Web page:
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Although I’m only a short way into it, I am already fairly certain this is the finest (work-related) book I have ever read.   I can’t stop feverishly scribbling notes in the margins and highlighting sections and sentences (something I *never* normally do to books).  I bought it following a recommendation on the ball-bouncingly excellent Apophenia.  And now I recommend it to you (look, genuine word of mouse in action).  Henry Jenkins’s blog is also required reading for anyone with even half an interest in media, culture and marketing.

Hang the DJ September 27, 2006

Posted by James Warren in media, pr.
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Panic on the streets of London.  Panic on the streets of Birmingham…  Nowhere is the disruption being felt by the media more apparent than the streets of the UK’s major conurbations.  In an attempt to stifle the decline in circulations – and also in direct response to the challenge laid down by the original freesheet Metro – publishing giants News International and Associated Newspapers have begun giving away newspapers.  It seems to me extraordinary that these canny, profit-obsessed and hard-nosed businesses should resort to giving away content just so they have somewhere (anywhere!) to sell advertising.  Of course it presents further opportunities for us in PR and so for that I guess we should be thankful.  Clearly there must be a financial case for it, but I just can’t help thinking that overall this is going to drive down the perceived value of print news and analysis.  Aren’t these newspaper publishers guilty of cutting off their nose to spite their face…?  Or, as Time would have it, is printing newspaper actually an archaic and generally cost-ineffective practice?  By the way, I love the local community element to the Time piece – the most switched-on analysis of the future of media I’ve read in a long while.  Hey ho.  Good to be back.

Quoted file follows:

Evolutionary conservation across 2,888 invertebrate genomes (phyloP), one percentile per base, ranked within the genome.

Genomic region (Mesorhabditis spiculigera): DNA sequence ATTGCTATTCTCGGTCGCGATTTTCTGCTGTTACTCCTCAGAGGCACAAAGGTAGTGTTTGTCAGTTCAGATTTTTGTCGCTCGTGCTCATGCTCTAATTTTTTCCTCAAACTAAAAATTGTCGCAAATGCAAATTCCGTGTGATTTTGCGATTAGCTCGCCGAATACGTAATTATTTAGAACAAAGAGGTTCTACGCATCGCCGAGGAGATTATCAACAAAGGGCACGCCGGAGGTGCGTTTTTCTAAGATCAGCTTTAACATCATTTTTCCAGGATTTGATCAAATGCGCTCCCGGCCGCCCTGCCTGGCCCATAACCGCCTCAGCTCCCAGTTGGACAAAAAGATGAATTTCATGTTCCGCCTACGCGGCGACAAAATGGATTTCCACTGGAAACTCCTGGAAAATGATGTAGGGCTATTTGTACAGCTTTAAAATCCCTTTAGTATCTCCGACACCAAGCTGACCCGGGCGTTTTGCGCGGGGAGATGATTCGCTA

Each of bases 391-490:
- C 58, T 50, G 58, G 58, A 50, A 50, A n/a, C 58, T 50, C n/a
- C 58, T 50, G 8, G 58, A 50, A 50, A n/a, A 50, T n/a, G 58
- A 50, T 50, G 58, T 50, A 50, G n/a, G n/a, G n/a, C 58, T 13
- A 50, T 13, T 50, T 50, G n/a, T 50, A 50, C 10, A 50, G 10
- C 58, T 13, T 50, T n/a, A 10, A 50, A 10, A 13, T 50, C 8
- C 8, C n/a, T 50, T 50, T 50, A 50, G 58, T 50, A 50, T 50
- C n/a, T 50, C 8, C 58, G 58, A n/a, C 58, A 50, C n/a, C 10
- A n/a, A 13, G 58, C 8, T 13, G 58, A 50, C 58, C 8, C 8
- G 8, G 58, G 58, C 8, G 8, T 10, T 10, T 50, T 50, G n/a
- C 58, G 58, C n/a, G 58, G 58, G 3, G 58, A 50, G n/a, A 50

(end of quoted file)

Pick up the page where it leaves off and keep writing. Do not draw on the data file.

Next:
2 3 4 August 7, 2006

Posted by James Warren in geeky stuff, media, web 2.0.
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This week’s Channel 4 Three Minute Wonders are to be shown simultaneously on TV and in Second Life – each will be a kind of parallel documentary about Second Lifers and their in-game characters.  What a great idea.  What’s also cool is that the filmmakers submitted their treatment for the films via Channel 4’s IdeasFactory initiative.  Consumer-generated TV, anyone?  Hat tip: PSFK

Newsatrolysis (a.k.a. Factgasm) June 26, 2006

Posted by James Warren in cool, geeky stuff, media, social media, web 2.0.
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Check out Map of the News (was catching up on my feeds and found this via Andy Lark's blog).  Although I've only been playing with it for a few minutes, I already think it is fantastic.  For full effect, maximise your browser.  If I could get an RSS reader to display my feeds in a similar way (different colours for different categories, the larger the headline the more 'dugg' the story…) keeping up to date with what's important would be a breeze – or at least more of a breeze than it is at the moment (a gust, perhaps?).

Also, its name reminds me of The Day Today, which can only be a good thing.  Anyway, my first impressions of Map of the News are such that I'm considering making it my homepage – which probably says more about Google's current travails more than anything else I could type on the matter…  But that topic will have to wait for a separate post.